What these flowers can teach us about adapting to a human-altered world
This article was originally featured on The Conversation.
Human impact on global ecosystems can cause irreversible, severe, and widespread damage. However, life on Earth has evolved to face environmental challenges over 3.5 billion years. Could these same evolutionary forces allow life to continue in human-altered environments where it is not endangered?
Our most recent research shows that evolution seems inexorable during a biological invader, but then suddenly stalls after a century-long period of rapid adaptation . Understanding why this happens could help us manage biodiversity in the next century.
Natural selection can be a powerful force for evolutionary change in the face of environmental challenges. Galapagos finches evolve different beak sizes to feed on changing seed sources, over-harvested cod are maturing earlier and purple loosestrife plants flower earlier in response to shorter growing seasons in northern Ontario. Evolution has its limits.
For almost 20 years, I’ve studied how some species invade and thrive in new environments. I continue to work at Queen’s University with students and collaborators to study rapid evolutionary in nature .
A key theme in this work is the interplay of natural selection and evolutionary constraint.
Adapting to new environments requires new genetic variations. Natural selection can promote genes that increase survival and reproduction. Without new variants, adaptive evolutionary will stagnate.
Constraints are the reason related species share common traits, and the reason centaurs, mermaids and dragons exist only in mythology: no genes produce hooves or fish tails in humans, nor wings in large reptiles. Evolutionary constraints are the ultimate cause for extinction by limiting the options available for natural selection.
As a counterweight for natural selection, it’s surprising evolutionary constraints aren’t being studied as intensely. However, there are experimental tools to help.
Common garden studies
It involves the cultivation of genetically related individuals in an environment that allows for genetic differences in growth, development, and reproduction. Common garden experiments with purple loosestrife in our lab reveal a delicate dance of evolutionary constraint and natural selection.
Purple loosestrife, or Lythrum salicaria, is known for its attractive purple-pink flowers in invaded wetlands across Canada and the United States. Over the span of 150 years, this one species spread from Maryland to as far north as Labrador and Saskatchewan, and south to the Gulf of Mexico and southern California.
Purple losestrife has finite resources, just like other plants. Some genes produce more plants than others, while some make plants that bloom earlier. But no genes do both. This is a genetic constraint that prevents you from flowering earlier or growing bigger to gather more resources.
Plants that have more resources can produce more flowers and are more competitive. However, extra resources can be wasted if flowers cannot be produced in the right time of the season. This is because it is too cold to allow pollinators to visit and for seed development to take place. This delicate balance allows for optimal flowering times that track changes in the length and duration of the growing season.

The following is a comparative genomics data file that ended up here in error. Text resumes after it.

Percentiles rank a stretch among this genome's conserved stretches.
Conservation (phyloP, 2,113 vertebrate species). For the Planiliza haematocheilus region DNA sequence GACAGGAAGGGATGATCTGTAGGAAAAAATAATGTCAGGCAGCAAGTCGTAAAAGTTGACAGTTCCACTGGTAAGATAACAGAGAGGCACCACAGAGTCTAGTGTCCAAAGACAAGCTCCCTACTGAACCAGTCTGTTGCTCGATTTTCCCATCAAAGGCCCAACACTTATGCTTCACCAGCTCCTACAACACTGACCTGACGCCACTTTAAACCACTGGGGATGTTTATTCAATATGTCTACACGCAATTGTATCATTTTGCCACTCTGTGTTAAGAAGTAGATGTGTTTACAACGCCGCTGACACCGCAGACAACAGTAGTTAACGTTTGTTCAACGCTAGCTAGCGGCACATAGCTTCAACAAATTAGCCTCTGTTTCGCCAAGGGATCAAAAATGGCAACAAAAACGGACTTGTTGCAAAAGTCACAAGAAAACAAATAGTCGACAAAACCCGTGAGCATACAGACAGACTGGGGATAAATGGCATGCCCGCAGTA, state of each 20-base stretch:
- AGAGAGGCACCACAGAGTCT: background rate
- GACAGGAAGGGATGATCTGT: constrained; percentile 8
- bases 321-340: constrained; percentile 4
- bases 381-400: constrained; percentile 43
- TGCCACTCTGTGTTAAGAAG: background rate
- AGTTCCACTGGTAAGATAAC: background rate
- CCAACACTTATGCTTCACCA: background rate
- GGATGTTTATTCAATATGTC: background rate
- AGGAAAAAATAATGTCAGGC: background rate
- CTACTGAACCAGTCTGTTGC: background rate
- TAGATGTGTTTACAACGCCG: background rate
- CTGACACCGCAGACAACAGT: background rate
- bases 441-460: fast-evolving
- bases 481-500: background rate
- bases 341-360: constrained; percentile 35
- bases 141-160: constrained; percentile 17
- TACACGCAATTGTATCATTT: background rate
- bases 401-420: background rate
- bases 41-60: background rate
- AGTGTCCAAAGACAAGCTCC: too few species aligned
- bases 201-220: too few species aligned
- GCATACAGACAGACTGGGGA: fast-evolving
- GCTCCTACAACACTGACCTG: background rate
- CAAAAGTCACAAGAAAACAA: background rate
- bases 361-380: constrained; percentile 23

How did natural selection and evolutionary constraints influence the flowering time for purple loosestrife in North America? Although we can’t travel back to the past, natural history collections offer a tangible connection to the past.
Dried specimens of purple loosestrife can be found in the Fowler Herbarium at Queen’s University and in dozens other herbarium collections throughout North America. Each specimen carefully preserved is recorded with the date and location of collection.
Using historical weather records, we reconstructed the local growing conditions of each specimen to computationally predict what each plant would look like if it were grown under uniform growing conditions–a virtual common garden.
No longer constrained by viable seed collections, we would use the virtual common garden to reconstruct 150 years of evolution across North America.
The results are stunning. The results are striking. In North America, earlier flowering evolves repeatedly in response to shorter growing season. After about a century, however, the rate of evolution seems slow. This is due to a trade-off between flowering times and size. This type of evolutionary stasis can also be observed in fossil records over longer timescales. This seems to be a common feature in evolution.
Constraints can be a reason to doubt that evolution will save species in stressful environments. However, constraints make evolution more predictable, at the least for the timescales that are most relevant to human civilization.
And this is just the beginning – a single species in a multitude. How does natural selection and constraint work in the case of invasive species or species in danger of extinction? Natural history collections allow us to understand the past and make predictions about the future. It’s high time they were given the attention they deserve.
Robert I. Colautti is an Assistant Professor in Biology and Canada Research Chair (Tier 2) in Rapid Evolution at Queen’s University, Ontario. Disclosure statement: Robert I. Colautti is funded by Queen’s University, Queen’s University and three federal granting agencies, NSERC (SHRC), CIHR.
The author of 5 books, 3 of which are New York Times bestsellers. I’ve been published in more than 100 newspapers and magazines and am a frequent commentator on NPR.